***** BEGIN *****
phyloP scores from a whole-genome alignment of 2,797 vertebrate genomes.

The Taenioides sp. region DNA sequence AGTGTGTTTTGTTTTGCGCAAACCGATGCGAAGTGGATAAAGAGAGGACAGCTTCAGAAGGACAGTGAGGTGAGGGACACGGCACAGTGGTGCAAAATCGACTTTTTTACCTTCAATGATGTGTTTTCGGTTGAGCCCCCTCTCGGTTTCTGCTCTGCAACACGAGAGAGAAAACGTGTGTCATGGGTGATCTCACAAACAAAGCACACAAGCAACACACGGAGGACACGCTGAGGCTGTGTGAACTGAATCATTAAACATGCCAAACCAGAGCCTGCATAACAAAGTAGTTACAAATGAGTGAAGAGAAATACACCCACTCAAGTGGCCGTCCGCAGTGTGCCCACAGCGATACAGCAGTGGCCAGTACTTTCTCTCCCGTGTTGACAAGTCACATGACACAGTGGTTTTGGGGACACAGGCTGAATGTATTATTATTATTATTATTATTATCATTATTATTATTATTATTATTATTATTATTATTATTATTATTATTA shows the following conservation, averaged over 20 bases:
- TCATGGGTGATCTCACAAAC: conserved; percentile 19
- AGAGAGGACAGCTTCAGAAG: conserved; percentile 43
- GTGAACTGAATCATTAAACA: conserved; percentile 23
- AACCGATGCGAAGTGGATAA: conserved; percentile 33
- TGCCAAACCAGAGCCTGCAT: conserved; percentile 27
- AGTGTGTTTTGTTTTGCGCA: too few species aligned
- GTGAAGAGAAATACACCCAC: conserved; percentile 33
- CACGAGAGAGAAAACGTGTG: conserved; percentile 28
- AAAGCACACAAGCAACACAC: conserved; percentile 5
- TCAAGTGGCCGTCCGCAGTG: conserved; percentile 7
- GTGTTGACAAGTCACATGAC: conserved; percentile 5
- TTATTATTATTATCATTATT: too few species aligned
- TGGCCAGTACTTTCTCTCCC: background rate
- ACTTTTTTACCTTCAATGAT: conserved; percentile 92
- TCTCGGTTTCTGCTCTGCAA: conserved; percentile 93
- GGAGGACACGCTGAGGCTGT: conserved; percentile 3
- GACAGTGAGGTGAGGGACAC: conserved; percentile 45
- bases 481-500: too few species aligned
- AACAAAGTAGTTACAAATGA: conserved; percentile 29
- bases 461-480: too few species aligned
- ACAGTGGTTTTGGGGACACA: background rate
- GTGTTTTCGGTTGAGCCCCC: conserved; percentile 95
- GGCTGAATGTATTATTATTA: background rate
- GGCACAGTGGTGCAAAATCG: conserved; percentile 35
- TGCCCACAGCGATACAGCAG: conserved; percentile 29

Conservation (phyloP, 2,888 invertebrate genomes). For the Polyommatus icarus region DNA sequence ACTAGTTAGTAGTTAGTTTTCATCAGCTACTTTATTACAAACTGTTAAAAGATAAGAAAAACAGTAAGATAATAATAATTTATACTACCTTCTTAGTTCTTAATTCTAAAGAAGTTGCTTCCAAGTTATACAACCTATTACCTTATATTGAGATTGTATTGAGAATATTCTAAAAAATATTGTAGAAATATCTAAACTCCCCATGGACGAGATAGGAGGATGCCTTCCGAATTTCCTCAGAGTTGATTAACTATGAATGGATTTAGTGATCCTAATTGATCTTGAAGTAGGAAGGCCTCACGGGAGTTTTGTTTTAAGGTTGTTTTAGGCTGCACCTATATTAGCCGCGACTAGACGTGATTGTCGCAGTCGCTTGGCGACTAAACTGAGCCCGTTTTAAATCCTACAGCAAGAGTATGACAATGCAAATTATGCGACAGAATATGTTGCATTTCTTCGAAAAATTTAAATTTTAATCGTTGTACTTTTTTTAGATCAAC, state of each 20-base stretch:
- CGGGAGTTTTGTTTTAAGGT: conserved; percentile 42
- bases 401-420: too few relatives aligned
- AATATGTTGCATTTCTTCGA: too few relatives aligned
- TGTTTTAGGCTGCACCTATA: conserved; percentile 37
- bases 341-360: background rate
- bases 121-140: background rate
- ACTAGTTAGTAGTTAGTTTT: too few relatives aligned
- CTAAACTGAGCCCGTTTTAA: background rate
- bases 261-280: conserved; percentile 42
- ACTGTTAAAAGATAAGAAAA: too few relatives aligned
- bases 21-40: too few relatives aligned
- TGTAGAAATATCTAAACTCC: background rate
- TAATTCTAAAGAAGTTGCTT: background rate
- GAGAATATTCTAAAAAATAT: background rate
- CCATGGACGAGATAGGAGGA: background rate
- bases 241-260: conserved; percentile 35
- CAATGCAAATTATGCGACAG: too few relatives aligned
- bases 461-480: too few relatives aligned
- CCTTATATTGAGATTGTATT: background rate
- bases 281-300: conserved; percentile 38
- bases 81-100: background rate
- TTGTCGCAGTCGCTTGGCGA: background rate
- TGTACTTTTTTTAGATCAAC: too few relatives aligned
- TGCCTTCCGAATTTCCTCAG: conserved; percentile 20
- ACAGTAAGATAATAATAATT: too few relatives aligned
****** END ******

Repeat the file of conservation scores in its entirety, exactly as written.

phyloP scores from a whole-genome alignment of 2,797 vertebrate genomes.

The Taenioides sp. region DNA sequence AGTGTGTTTTGTTTTGCGCAAACCGATGCGAAGTGGATAAAGAGAGGACAGCTTCAGAAGGACAGTGAGGTGAGGGACACGGCACAGTGGTGCAAAATCGACTTTTTTACCTTCAATGATGTGTTTTCGGTTGAGCCCCCTCTCGGTTTCTGCTCTGCAACACGAGAGAGAAAACGTGTGTCATGGGTGATCTCACAAACAAAGCACACAAGCAACACACGGAGGACACGCTGAGGCTGTGTGAACTGAATCATTAAACATGCCAAACCAGAGCCTGCATAACAAAGTAGTTACAAATGAGTGAAGAGAAATACACCCACTCAAGTGGCCGTCCGCAGTGTGCCCACAGCGATACAGCAGTGGCCAGTACTTTCTCTCCCGTGTTGACAAGTCACATGACACAGTGGTTTTGGGGACACAGGCTGAATGTATTATTATTATTATTATTATTATCATTATTATTATTATTATTATTATTATTATTATTATTATTATTATTA shows the following conservation, averaged over 20 bases:
- TCATGGGTGATCTCACAAAC: conserved; percentile 19
- AGAGAGGACAGCTTCAGAAG: conserved; percentile 43
- GTGAACTGAATCATTAAACA: conserved; percentile 23
- AACCGATGCGAAGTGGATAA: conserved; percentile 33
- TGCCAAACCAGAGCCTGCAT: conserved; percentile 27
- AGTGTGTTTTGTTTTGCGCA: too few species aligned
- GTGAAGAGAAATACACCCAC: conserved; percentile 33
- CACGAGAGAGAAAACGTGTG: conserved; percentile 28
- AAAGCACACAAGCAACACAC: conserved; percentile 5
- TCAAGTGGCCGTCCGCAGTG: conserved; percentile 7
- GTGTTGACAAGTCACATGAC: conserved; percentile 5
- TTATTATTATTATCATTATT: too few species aligned
- TGGCCAGTACTTTCTCTCCC: background rate
- ACTTTTTTACCTTCAATGAT: conserved; percentile 92
- TCTCGGTTTCTGCTCTGCAA: conserved; percentile 93
- GGAGGACACGCTGAGGCTGT: conserved; percentile 3
- GACAGTGAGGTGAGGGACAC: conserved; percentile 45
- bases 481-500: too few species aligned
- AACAAAGTAGTTACAAATGA: conserved; percentile 29
- bases 461-480: too few species aligned
- ACAGTGGTTTTGGGGACACA: background rate
- GTGTTTTCGGTTGAGCCCCC: conserved; percentile 95
- GGCTGAATGTATTATTATTA: background rate
- GGCACAGTGGTGCAAAATCG: conserved; percentile 35
- TGCCCACAGCGATACAGCAG: conserved; percentile 29

Conservation (phyloP, 2,888 invertebrate genomes). For the Polyommatus icarus region DNA sequence ACTAGTTAGTAGTTAGTTTTCATCAGCTACTTTATTACAAACTGTTAAAAGATAAGAAAAACAGTAAGATAATAATAATTTATACTACCTTCTTAGTTCTTAATTCTAAAGAAGTTGCTTCCAAGTTATACAACCTATTACCTTATATTGAGATTGTATTGAGAATATTCTAAAAAATATTGTAGAAATATCTAAACTCCCCATGGACGAGATAGGAGGATGCCTTCCGAATTTCCTCAGAGTTGATTAACTATGAATGGATTTAGTGATCCTAATTGATCTTGAAGTAGGAAGGCCTCACGGGAGTTTTGTTTTAAGGTTGTTTTAGGCTGCACCTATATTAGCCGCGACTAGACGTGATTGTCGCAGTCGCTTGGCGACTAAACTGAGCCCGTTTTAAATCCTACAGCAAGAGTATGACAATGCAAATTATGCGACAGAATATGTTGCATTTCTTCGAAAAATTTAAATTTTAATCGTTGTACTTTTTTTAGATCAAC, state of each 20-base stretch:
- CGGGAGTTTTGTTTTAAGGT: conserved; percentile 42
- bases 401-420: too few relatives aligned
- AATATGTTGCATTTCTTCGA: too few relatives aligned
- TGTTTTAGGCTGCACCTATA: conserved; percentile 37
- bases 341-360: background rate
- bases 121-140: background rate
- ACTAGTTAGTAGTTAGTTTT: too few relatives aligned
- CTAAACTGAGCCCGTTTTAA: background rate
- bases 261-280: conserved; percentile 42
- ACTGTTAAAAGATAAGAAAA: too few relatives aligned
- bases 21-40: too few relatives aligned
- TGTAGAAATATCTAAACTCC: background rate
- TAATTCTAAAGAAGTTGCTT: background rate
- GAGAATATTCTAAAAAATAT: background rate
- CCATGGACGAGATAGGAGGA: background rate
- bases 241-260: conserved; percentile 35
- CAATGCAAATTATGCGACAG: too few relatives aligned
- bases 461-480: too few relatives aligned
- CCTTATATTGAGATTGTATT: background rate
- bases 281-300: conserved; percentile 38
- bases 81-100: background rate
- TTGTCGCAGTCGCTTGGCGA: background rate
- TGTACTTTTTTTAGATCAAC: too few relatives aligned
- TGCCTTCCGAATTTCCTCAG: conserved; percentile 20
- ACAGTAAGATAATAATAATT: too few relatives aligned